Has Berkowitz’s estate been properly remunerated?

  10. Dave Luckett

    Well, here we go again. “Rabbi Averick is not afraid to take on Stephen Hawking…”, Hawking being dead. Gasp! What raw courage!

    “People cling to religion because they do not understand or trust science.” As richard points out, this is in itself a perversion of Hawking’s original, but Averick perverts it further: Isaac Newton, Gregor Mendel and Ernst Chain, be says, were great scientists who were religious… and therefore… Um. See the clench? Some people can manage to accept science and reconcile it with religion, so therefore it’s not a problem. No, Rabbi. Doesn’t follow. Some people can’t, because it is a real problem.

    He says he loves “an intellectual battle”. We’ll see.

    Superficial, trite statements now: “Many people cling to religion because they understand science,” says the Rabbi. Sure. And many don’t. But those words are not a superficial statement because… uh, Rabbi, help me out here.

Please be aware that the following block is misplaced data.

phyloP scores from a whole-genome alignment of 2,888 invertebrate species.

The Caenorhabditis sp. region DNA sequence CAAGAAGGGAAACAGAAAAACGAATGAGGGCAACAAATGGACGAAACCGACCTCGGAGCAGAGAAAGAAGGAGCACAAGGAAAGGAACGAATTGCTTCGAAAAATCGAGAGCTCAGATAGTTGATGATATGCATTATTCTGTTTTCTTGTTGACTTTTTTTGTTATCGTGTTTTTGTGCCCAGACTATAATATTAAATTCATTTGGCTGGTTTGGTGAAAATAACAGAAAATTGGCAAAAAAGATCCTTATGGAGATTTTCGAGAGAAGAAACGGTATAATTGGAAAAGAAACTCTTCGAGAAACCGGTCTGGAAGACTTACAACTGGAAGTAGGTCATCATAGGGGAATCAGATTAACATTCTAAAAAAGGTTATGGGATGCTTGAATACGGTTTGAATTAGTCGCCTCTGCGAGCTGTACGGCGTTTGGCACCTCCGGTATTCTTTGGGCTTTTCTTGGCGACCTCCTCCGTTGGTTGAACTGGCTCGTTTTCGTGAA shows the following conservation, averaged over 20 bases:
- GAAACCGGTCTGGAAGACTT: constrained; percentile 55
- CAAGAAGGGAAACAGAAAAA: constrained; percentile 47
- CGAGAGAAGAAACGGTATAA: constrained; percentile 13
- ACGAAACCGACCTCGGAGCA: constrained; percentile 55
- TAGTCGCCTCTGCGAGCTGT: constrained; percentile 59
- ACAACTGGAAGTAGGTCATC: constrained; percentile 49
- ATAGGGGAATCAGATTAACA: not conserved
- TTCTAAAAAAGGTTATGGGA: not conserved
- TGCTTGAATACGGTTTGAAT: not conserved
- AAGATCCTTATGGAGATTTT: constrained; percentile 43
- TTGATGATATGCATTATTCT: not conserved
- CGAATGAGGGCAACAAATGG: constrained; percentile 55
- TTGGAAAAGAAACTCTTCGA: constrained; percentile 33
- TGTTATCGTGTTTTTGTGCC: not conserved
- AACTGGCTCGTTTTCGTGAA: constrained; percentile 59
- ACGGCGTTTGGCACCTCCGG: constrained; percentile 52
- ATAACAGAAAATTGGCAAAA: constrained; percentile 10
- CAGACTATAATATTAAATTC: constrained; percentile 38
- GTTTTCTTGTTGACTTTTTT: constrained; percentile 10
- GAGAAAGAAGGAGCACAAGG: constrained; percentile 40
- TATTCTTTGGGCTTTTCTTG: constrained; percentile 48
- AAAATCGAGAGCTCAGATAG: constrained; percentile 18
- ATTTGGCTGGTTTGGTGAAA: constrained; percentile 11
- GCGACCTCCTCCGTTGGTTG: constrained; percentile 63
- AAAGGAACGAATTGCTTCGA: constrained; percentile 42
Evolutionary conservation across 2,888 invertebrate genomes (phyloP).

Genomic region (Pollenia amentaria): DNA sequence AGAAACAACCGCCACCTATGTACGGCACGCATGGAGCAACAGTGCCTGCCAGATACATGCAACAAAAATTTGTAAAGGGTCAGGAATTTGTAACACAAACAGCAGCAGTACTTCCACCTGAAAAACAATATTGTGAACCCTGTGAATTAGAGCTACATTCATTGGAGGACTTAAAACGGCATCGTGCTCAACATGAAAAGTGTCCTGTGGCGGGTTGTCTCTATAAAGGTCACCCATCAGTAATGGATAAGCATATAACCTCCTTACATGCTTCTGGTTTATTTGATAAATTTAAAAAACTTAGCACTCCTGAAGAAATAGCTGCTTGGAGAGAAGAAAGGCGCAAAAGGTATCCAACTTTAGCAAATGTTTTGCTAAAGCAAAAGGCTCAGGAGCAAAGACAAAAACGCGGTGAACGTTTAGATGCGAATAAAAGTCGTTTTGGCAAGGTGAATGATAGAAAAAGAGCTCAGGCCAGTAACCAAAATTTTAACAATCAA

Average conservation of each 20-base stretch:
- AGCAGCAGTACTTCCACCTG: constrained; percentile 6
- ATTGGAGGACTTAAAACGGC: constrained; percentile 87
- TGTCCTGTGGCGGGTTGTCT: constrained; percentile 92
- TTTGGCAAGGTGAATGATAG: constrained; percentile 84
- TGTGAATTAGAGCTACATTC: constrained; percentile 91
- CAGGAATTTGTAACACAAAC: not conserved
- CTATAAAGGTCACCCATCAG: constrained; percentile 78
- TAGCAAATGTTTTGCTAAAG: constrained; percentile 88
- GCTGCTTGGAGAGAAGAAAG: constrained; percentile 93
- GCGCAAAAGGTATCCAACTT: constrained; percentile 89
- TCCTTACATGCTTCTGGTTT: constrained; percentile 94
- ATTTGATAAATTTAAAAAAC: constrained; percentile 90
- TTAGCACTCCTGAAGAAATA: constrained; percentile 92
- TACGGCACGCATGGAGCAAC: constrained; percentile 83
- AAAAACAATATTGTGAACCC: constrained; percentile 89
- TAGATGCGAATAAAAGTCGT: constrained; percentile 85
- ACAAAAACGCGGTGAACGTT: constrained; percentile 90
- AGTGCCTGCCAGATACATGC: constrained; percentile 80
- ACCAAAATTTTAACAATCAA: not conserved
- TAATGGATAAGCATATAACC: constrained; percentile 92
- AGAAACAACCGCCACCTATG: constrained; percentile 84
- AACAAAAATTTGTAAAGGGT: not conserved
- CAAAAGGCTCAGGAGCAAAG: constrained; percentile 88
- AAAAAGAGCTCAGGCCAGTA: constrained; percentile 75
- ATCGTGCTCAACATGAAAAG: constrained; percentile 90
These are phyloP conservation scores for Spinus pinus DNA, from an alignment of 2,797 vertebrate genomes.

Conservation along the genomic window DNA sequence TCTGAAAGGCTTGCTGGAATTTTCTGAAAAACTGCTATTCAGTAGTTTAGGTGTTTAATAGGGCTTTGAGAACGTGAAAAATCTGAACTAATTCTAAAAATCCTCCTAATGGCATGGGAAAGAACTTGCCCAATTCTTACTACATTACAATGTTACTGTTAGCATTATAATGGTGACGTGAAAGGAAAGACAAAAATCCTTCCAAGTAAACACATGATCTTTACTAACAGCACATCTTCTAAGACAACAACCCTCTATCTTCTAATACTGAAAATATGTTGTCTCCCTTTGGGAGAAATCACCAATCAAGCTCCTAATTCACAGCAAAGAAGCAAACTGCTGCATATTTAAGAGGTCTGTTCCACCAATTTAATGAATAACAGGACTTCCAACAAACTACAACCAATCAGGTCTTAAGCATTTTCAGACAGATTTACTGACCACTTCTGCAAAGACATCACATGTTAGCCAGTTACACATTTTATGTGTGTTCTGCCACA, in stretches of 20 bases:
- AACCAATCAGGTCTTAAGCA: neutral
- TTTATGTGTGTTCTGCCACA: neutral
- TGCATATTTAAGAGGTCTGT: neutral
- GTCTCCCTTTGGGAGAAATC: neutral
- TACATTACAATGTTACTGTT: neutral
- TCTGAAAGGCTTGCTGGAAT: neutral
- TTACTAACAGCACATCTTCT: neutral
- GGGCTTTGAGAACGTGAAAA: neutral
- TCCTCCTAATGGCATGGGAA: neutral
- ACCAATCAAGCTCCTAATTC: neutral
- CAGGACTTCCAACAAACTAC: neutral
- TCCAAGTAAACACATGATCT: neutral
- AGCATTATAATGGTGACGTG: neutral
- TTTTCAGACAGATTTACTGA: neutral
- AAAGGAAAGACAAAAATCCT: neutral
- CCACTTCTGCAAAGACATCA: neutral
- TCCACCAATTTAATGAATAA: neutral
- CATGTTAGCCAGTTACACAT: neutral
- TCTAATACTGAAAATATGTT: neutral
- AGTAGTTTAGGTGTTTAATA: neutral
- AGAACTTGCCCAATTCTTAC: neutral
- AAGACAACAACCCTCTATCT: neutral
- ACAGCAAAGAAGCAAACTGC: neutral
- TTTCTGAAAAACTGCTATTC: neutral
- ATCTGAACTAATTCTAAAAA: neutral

But all we get is “I don’t even know how to react to a statement like that.” No, apparently not. So Berkowitz gives up on it, and ploughs on.

    4:30. Eclipses are predictable. We know when they are going to happen. They are therefore not a sign, a portent, a punishment. What, then, are we to make of an ordered Universe in which the rules that govern it seem immutable, unvarying? Averick’s response?

    To change the subject. Of course eclipses are not divine signs in the heavens. They are manifestations of the laws of orbital mechanics. But rather than concede the obvious point, Averick retreats into humbug. Did Hawking actually say or write, as Averick says he did, “These laws may or may not have been decreed by God, but He cannot intervene to break these laws”. On form, I doubt it, and I suspect a quote mine. But it doesn’t matter. The Rabbi’s response is to quibble about the meaning of the word “law”, a human innovation. “Law” in science means something else entirely.

    Yes, Rabbi, it does. How about you engage with what it means in science, and explain why what science calls “law” means something observationally immutable, operating indifferent to our weal or woe, with no intervention by an engaged, let alone a loving God. What does that imply?